Every nation deals with issues of race, and while soccer brings England’s to the forefront, it’s a mistake to assume the nation’s approach is worse than other countries’. What makes the soccer problem so interesting is the inherent hypocrisy of England’s self-appointed role as the game’s moral authority. When Luis Súarez committed an intentional handball on the goal line against Ghana in World Cup 2010, it was England that led a disproportionately large and ridiculous response. On issues of diving, it’s England’s culture that appeals to a higher, inherent morality that should be imbued in each player. The nation has only two black coaches in its top four tiers and recently had a prominent coach equate the Rooney Rule with racism. That England can’t form a coherent, progressive approach to race but seeks to serve as a moral compass is ludicrous. They know we can see them, right?

The shock, awe and bewilderment we see from England whenever race meets sport reflects a society that hasn’t come to grips with something deeper. That Jason Roberts and Rio Ferdinand get derided for reminding people that a stance is nothing without action serves as a perfect reflection of their state of affairs. If Roberts and Ferdinand’s stances can cause controversy, England is still too far away from conveying the day-to-day, implicit messages that will curtail these problems.

Report: Manchester United, Inter Milan keen on Perisic deal

Photo by Emilio Andreoli/Getty Images
Leave a comment

Manchester United wants Ivan Perisic, and both the player and his current club are all about it.

Perisic, 28, is ready to leave Inter Milan, and the Serie A mainstays are happy to accept $46 million for his services according to Sky Sports.

[ MORE: No China for Costa ]

Primarily a left winger, Perisic moved to Inter from Wolfsburg at the start of the 2015-16 season. He scored 10 goals and added nine assists in Serie A play this season, and has kept up his production pace since moving from the Bundesliga to Italy.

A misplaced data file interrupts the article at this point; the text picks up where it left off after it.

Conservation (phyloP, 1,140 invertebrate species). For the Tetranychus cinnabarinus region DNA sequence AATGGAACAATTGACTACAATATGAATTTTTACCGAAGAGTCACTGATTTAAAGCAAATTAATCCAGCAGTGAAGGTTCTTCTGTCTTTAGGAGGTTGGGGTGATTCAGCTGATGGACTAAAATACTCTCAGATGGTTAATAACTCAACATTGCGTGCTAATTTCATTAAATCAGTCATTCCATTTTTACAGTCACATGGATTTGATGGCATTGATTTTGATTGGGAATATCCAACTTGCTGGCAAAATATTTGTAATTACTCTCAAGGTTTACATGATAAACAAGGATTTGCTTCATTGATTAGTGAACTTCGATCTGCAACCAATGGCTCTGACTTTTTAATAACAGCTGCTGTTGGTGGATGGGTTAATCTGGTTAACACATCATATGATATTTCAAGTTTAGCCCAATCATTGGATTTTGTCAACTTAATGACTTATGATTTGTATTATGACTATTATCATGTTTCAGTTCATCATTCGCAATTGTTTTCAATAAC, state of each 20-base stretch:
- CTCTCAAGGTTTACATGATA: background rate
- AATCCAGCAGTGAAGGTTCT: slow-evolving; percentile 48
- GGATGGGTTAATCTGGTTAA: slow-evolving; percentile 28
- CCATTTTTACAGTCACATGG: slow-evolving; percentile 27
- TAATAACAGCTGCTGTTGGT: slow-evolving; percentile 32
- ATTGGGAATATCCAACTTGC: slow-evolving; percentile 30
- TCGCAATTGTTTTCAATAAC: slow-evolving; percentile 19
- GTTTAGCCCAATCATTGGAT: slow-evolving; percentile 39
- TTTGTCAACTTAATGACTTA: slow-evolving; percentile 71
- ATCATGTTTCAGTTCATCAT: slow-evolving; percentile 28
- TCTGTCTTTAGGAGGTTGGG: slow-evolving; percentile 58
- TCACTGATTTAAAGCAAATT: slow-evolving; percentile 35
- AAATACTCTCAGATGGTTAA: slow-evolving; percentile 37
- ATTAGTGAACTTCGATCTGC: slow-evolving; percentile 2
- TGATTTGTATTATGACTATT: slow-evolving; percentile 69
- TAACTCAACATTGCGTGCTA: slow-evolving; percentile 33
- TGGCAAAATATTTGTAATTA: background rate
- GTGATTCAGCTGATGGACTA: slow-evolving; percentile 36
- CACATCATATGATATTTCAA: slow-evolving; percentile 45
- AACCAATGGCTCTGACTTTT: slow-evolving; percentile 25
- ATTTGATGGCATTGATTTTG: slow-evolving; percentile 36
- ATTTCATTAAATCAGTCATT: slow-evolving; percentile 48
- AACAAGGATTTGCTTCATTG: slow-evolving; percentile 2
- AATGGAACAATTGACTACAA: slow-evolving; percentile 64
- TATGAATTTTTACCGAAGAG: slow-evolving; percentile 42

United needs stars and depth for its Champions League campaign, and Perisic would buttress an attack with Marcus Rashford, Henrikh Mkhitaryan amongst others. He was a difference maker for Croatia at EURO 2016, and can do the same at Old Trafford.

Celtic secures trophy treble, ends Scottish season unbeaten

Jeff Holmes/PA via AP
Leave a comment

GLASGOW, Scotland (AP) Celtic completed a trophy treble in Scottish soccer and finished the domestic season undefeated after beating Aberdeen 2-1 in the Scottish Cup final thanks to an injury-time goal on Saturday.

Midfielder Tom Rogic scored from an acute angle in the second minute of stoppage time at Hampden Park to ensure Celtic added the cup to the Scottish Premiership and the Scottish League Cup.

[ MORE: No China for Costa ]

Brendan Rodgers became the third manager, after Jock Stein (1967, 1969) and Martin O’Neill (2001), to lead Celtic to a treble of domestic titles.

Celtic hasn’t lost any of its 47 games across in the league and both cups, and is the first team to go through the whole of a Scottish domestic season unbeaten.

No China for Costa: It’ll be Chelsea or Atletico Madrid

Photo by Laurence Griffiths/Getty Images
Leave a comment

Blues striker Diego Costa offered some insight into his future following Chelsea’s FA Cup Final loss to Arsenal on Saturday.

The combustible striker was subject to a head-turning bid from the Chinese Super League this winter, but is only looking at two European locations for his future.

Those are his current club, Chelsea, as well as former home at Atletico Madrid.

[ JPW: Poignant FA Cup Final reflects English mood ]

The 28-year-old Costa has kept his scoring pace level since arriving in the Premier League. He scored 64 goals in 134 matches for Atleti, and has notched 58 goals for Chelsea in 120 appearances.

Costa reportedly said, “No, no, no” when asked about China, as well as the following:

More Messi wizardry leads Barca to Copa del Rey title (video)

Photo by David Ramos/Getty Images
Leave a comment

Sometimes, a match recap needs just a couple keywords instead of paragraphs.

For example: Messi, Barcelona, Cup Final, the best.

The greatest player on Earth was at it again on Saturday, scoring a deft goal before assisting a Paco Alcacer offering as Barcelona won another Copa del Rey with a 3-1 win over Alaves on Saturday.

[ MORE: Pulisic, BVB win German Cup ]

It’s a third-straight Copa del Rey for the Blaugranas, their 29th crown in the tournament’s history. Barca has also lost 10 Copa finals, the last in 2014 against Real Madrid.

Here’s the goal:

And the pass: